Efficient implementations of Quicksort are not a stable sort, meaning that the relative order of equal sort items is not preserved. develop by British computer scientist Tony Hoare in 1959 and published in 1961, it is still a normally used algorithm for sorting. Robert Sedgewick's Ph.D. thesis in 1975 is considered a milestone in the survey of Quicksort where he resolved many open problems associated to the analysis of various pivot choice schemes including Samplesort, adaptive partitioning by Van Emden as well as derivation of expected number of comparisons and swaps. Jon Bentley and Doug McIlroy integrated various improvements for purpose in programming library, including a technique to deal with equal components and a pivot scheme known as pseudomedian of nine, where a sample of nine components is divided into groups of three and then the median of the three medians from three groups is choose. In the Java core library mailing lists, he initiated a discussion claiming his new algorithm to be superior to the runtime library's sorting method, which was at that time based on the widely used and carefully tuned variant of classic Quicksort by Bentley and McIlroy.

Recursively use the above steps to the sub-array of components with smaller values and separately to the sub-array of components with greater values. The pivot choice and partitioning steps can be done in several different ways

```
/*
Randomised quick sort implementation in C language.
In normal quick sort, pivot chosen to partition is either the first or the last element of the array.
This can take time O(n*n) to sort in the worst case.
Now in randomised quick sort, pivot is randomly chosen and then recursively sort the left and right sub-arrays.
The expected running time of the algorithm is O(nlog(n)).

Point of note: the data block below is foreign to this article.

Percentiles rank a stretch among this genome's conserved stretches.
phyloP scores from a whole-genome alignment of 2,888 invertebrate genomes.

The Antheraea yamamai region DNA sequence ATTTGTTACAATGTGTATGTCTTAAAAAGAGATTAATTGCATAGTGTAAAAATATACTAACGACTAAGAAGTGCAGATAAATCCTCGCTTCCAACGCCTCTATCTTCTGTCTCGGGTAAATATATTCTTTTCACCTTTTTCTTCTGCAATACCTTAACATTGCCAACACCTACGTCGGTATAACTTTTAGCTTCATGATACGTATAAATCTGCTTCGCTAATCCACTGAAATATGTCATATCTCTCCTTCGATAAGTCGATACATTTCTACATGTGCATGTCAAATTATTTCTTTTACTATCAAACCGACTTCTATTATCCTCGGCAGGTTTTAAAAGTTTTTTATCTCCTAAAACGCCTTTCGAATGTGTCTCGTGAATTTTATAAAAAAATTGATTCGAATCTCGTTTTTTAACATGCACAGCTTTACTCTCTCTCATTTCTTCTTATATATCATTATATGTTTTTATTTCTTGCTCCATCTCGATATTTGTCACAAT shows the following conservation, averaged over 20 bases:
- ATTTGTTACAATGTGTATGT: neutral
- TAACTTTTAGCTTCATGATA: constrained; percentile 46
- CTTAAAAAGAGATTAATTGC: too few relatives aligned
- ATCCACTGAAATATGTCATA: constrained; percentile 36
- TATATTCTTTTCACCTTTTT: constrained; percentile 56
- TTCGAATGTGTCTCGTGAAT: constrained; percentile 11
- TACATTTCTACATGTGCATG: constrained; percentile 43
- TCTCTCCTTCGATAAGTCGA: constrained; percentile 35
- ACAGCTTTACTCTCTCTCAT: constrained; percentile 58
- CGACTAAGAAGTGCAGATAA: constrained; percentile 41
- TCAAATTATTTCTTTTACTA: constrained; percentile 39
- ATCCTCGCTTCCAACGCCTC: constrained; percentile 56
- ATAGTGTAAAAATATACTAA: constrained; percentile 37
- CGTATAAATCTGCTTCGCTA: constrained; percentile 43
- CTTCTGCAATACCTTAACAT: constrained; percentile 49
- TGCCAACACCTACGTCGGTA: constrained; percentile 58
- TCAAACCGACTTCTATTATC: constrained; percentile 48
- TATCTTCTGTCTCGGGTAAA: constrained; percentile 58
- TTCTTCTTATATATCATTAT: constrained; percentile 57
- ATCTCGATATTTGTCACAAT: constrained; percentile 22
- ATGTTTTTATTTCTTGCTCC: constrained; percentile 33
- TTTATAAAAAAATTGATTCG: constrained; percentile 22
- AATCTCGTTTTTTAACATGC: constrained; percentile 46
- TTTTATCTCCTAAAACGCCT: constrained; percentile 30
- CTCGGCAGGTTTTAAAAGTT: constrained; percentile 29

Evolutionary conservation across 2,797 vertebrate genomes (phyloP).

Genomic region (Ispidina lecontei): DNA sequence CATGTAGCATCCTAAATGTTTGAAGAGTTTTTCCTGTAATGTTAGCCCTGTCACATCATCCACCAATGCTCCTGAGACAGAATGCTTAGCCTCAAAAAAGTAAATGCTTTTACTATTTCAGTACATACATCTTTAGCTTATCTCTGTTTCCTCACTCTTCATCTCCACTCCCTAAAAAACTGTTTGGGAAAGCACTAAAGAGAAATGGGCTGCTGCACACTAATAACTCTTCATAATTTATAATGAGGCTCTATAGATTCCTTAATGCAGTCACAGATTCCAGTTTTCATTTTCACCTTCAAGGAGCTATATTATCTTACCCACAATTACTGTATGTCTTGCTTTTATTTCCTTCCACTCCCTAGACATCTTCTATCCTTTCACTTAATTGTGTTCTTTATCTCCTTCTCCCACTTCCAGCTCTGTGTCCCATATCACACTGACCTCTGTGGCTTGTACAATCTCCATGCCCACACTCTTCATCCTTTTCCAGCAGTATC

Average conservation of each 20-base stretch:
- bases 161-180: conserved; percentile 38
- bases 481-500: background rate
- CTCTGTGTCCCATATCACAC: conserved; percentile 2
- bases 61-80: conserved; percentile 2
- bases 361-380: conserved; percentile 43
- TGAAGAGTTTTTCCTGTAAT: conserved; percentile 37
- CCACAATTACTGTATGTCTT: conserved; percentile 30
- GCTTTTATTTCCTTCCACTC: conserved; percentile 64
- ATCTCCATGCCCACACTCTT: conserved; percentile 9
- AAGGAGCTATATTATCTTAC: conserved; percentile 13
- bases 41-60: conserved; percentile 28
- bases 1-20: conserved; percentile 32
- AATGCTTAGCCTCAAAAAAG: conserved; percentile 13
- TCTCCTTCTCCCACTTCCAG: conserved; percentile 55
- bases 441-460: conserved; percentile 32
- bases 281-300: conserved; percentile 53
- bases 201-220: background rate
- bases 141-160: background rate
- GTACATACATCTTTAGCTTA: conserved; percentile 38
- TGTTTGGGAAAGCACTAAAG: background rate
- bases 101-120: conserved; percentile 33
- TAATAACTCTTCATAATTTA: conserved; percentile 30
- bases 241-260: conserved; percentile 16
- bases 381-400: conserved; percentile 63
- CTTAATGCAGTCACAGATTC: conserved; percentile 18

*/
#include<stdio.h>
#include<stdlib.h>
#include<time.h>
int getBig(int a[], int i, int right, int pivot)
{
for(int k = i; k <= right; k++)
{
if (a[k] > pivot)
return k;
}
return right+1;
}
int getSmall(int a[], int j, int left, int pivot)
{
for(int k = j; k >= left; k--)
{
if (a[k] < pivot)
return k;
}
return -1;
}
void swap(int *a, int *b)
{
int t = *a;
*a = *b;
*b = t;
}
void random_quick(int a[], int left, int right)
{
if (left>=right)
return;
int index = left + (rand()%(right-left)), i = left, j = right;
int pivot_index = index;
int pivot = a[index];
// storing index of element greater than pivot
i = getBig(a, i, right, pivot);
// storing index of element smaller than pivot
j = getSmall(a, j, left, pivot);
while(i <= j)
{
swap(&a[i], &a[j]);
i = getBig(a, i, right, pivot);
j = getSmall(a, j, left, pivot);
}
// after separating the smaller and greater elements, there are 3 cases possible
if(pivot_index>j && pivot_index>i)
{
// case 1. When the pivot element index is greater than both i and j
swap(&a[i], &a[pivot_index]);
random_quick(a, left, i-1);
random_quick(a, i+1, right);
}
else if (pivot_index<j && pivot_index<i)
{
// case 2. When the pivot element index is smaller than both i and j
swap(&a[j], &a[pivot_index]);
random_quick(a, left, j-1);
random_quick(a, j+1, right);
}
else
{
// the pivot element is at its origin position.
random_quick(a, left, pivot_index-1);
random_quick(a, pivot_index+1, right);
}
}
int main()
{
srand(time(0));
int num;
scanf("%d", &num);
int arr[num];
for(int i = 0; i < num; i++)
{
scanf("%d", &arr[i]);
}
random_quick(arr, 0, num-1);
for(int i = 0; i < num; i++)
{
printf("%d ", arr[i]);
}
printf("\n");
}
```